FTA Review: Corruption, Capitalism and Hyper-Sensationalism in “Other Jesus”


Photo Credit: Yuula Benivolski

As I settled into a seat at the very center of the bleacher-style audience that has been built on top of the pews of the St Jax church, I observe the space in front of me. The room is thick with the smell of incense, and like the audience, the stage has also been installed over-top of a group of pews in the center of the church, rather than at the altar. A man approaches me suddenly and says “I think the best view is from either side of the audience, rather than from the very center.” I smile, thank him, and begin to move my things to what is supposed to be a better seat. Before I do, I ask him if he has seen this show before. He smirks and replies, “I was here this afternoon.” And boy, after seeing this show once I sure wish I was in that man’s shoes, so that I could go see it again in a few hours. And maybe also again after that!

Opening in a marketplace in Bethany, we follow a charismatic young Jesus, played by Ishan Davé, who is quickly discovered to have performed a miracle: curing a young girl of her chronic illness. We see him rapidly rise to fame as he ascends the hierarchy of public opinion. Going from a street merchant who sells boxes, joined on either side by his practical disciples Mary and Simon, and seeking to engage as little as possible with the corrupt monetary system in place, to becoming a recognized spiritual teacher, who teaches in the temple and regularly receives grant money from “the empire” to do “whatever” with. Everyone would like to say they knew Jesus before he was famous, but those who really knew him watch in disappointment as the meaning of their original cause is distorted and manipulated to fit the goals of the system that sustains it.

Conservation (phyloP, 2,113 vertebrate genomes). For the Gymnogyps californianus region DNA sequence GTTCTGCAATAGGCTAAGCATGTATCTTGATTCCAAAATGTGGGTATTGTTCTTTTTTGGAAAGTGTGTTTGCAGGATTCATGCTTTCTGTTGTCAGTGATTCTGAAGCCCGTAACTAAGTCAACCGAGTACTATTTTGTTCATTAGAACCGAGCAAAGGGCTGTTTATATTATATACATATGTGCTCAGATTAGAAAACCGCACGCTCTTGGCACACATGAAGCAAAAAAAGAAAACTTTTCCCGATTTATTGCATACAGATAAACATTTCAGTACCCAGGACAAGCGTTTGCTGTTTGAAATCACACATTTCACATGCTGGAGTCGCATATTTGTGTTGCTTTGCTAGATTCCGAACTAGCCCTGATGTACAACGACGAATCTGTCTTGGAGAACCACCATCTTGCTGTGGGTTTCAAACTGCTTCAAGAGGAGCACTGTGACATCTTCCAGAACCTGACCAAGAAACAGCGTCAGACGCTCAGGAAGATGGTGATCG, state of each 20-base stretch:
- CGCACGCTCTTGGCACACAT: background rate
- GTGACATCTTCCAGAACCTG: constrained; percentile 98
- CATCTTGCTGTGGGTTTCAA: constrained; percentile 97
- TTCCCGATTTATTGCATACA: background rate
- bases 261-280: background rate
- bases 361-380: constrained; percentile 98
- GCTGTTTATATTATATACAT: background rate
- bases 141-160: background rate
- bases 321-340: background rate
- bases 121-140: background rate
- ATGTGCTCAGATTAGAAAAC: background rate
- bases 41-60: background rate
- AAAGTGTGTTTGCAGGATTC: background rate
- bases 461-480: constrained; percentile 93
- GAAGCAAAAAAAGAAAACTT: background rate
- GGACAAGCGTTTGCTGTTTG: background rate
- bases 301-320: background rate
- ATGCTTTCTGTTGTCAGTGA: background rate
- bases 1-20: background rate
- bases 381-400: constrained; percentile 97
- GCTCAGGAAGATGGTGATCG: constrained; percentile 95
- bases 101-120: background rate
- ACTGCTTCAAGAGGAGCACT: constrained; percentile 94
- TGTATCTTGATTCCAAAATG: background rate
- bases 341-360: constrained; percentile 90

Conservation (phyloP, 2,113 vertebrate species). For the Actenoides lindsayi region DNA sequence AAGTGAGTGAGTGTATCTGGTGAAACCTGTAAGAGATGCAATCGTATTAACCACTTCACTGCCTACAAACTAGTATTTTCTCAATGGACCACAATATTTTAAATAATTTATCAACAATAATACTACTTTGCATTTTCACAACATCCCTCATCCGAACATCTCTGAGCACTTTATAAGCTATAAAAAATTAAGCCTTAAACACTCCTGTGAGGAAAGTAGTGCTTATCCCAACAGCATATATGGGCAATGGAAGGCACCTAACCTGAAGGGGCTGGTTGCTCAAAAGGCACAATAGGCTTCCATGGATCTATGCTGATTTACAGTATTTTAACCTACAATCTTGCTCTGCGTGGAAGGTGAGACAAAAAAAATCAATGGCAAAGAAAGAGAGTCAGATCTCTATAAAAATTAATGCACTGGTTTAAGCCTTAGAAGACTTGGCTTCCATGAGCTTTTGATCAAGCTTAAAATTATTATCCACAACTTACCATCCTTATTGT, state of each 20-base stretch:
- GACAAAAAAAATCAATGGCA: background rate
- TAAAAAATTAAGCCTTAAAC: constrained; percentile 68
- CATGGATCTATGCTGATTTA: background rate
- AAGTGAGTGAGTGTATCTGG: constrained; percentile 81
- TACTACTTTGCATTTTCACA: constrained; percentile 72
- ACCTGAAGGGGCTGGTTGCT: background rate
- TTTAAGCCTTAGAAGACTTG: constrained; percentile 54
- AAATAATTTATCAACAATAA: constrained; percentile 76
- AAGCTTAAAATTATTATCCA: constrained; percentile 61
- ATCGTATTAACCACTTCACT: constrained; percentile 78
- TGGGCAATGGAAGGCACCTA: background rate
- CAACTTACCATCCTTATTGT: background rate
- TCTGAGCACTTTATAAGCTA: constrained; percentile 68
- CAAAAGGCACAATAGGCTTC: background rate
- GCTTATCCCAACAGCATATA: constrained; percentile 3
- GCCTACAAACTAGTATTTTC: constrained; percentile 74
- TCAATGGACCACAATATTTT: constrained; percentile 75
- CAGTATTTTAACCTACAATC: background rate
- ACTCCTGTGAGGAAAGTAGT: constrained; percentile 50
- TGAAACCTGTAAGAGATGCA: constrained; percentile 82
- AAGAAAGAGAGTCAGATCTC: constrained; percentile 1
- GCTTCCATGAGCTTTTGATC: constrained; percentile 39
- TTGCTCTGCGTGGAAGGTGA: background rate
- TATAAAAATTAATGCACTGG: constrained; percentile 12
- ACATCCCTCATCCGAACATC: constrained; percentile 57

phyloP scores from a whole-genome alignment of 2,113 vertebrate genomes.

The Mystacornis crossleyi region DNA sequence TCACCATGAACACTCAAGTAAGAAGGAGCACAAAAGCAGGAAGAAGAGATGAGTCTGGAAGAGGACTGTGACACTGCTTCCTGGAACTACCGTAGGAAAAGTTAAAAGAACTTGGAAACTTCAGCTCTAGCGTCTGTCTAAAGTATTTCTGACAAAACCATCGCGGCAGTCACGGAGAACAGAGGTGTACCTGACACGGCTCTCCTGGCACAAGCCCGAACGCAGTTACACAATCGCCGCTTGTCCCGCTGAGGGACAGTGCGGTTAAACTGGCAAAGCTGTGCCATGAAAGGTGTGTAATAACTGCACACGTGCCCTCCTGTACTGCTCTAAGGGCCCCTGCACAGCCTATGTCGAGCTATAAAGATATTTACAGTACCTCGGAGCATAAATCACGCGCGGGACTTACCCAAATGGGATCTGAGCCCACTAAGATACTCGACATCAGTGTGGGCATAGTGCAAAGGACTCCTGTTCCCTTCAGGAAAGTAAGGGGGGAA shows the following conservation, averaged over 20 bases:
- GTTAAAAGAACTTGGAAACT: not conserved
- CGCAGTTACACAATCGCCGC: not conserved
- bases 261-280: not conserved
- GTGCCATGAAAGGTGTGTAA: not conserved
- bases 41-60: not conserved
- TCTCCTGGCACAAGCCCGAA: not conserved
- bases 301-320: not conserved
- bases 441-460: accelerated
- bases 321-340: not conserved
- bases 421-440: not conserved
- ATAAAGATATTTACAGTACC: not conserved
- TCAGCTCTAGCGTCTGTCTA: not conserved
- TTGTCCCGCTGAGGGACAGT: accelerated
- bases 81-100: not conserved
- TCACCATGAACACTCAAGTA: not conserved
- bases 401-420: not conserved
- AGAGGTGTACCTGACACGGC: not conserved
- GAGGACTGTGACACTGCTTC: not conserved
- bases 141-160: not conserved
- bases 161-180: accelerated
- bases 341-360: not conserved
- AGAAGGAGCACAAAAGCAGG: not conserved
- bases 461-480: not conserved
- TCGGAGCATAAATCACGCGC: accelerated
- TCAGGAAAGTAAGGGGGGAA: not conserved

Photo Credit: Yuula Benivolski

Evan Webber and Frank Cox-O’Connell, who met while studying at the National Theatre School make up the bones of EW & FCO, the company that brings us the delightfully philosophical Other Jesus. Inspired by many elements of the New Testament and reinterpreted to explore concepts of communism, systemic corruption, capitalism, and fame as they mean to us today. “Writing this story about Christianity was a way of thinking about a Jewish Identity. [It is] also a way to think about a communist identity,” Webber says about his process. And it is very quickly understood that Christianity is definitely not the main focus here, but rather, how we can stay human with each other in a world of hyper-sensationalism.

Ingrained in the piece is music and soundscape, which is, according to Cox-O’Connell, mostly improvised. As well as highly stylized and precise movement choreography from the performers as they go through the piece, stiffening and dehumanizing them, further mythologizing a story that has been reimagined with contemporary themes. I couldn’t take my eyes away. Their colloquial way of speaking ends up being almost as removed as a quote from someone in a religious text and yet they often begin their sentences with “Like…”. As Webber puts it himself, “A script rooted in mythology but very attuned to the here and now.”

Photo Credit: Yuula Benivolski

“In this world dominated by capitalism, power would love having the less powerful maintain their belief in miracles.” To rely on miracles is to surrender any power you had to act freely. “This is a time of good and evil. We’re living in the apocalypse.” It can be difficult to find a moment of stillness, or a place to be still in the world that is forever barrelling forward at break-neck speed. But as the piece came to an end, and a soft spotlight surrounded a changed Jesus, I felt a comfortable stillness settle over me. This is definitely a show that will stay with me for a long time.

The 13th Annual Festival TransAmériques presents


May 29 + 30 + 31 at 8pm + May 30 at 10:30pm
Duration: 1 hour 10 minutes
In English with French surtitles

Église St Jax
1439, Rue Sainte-Catherine Ouest

Box Office
514 844 3822 / 1 866 984 3822

Jasmine Winter

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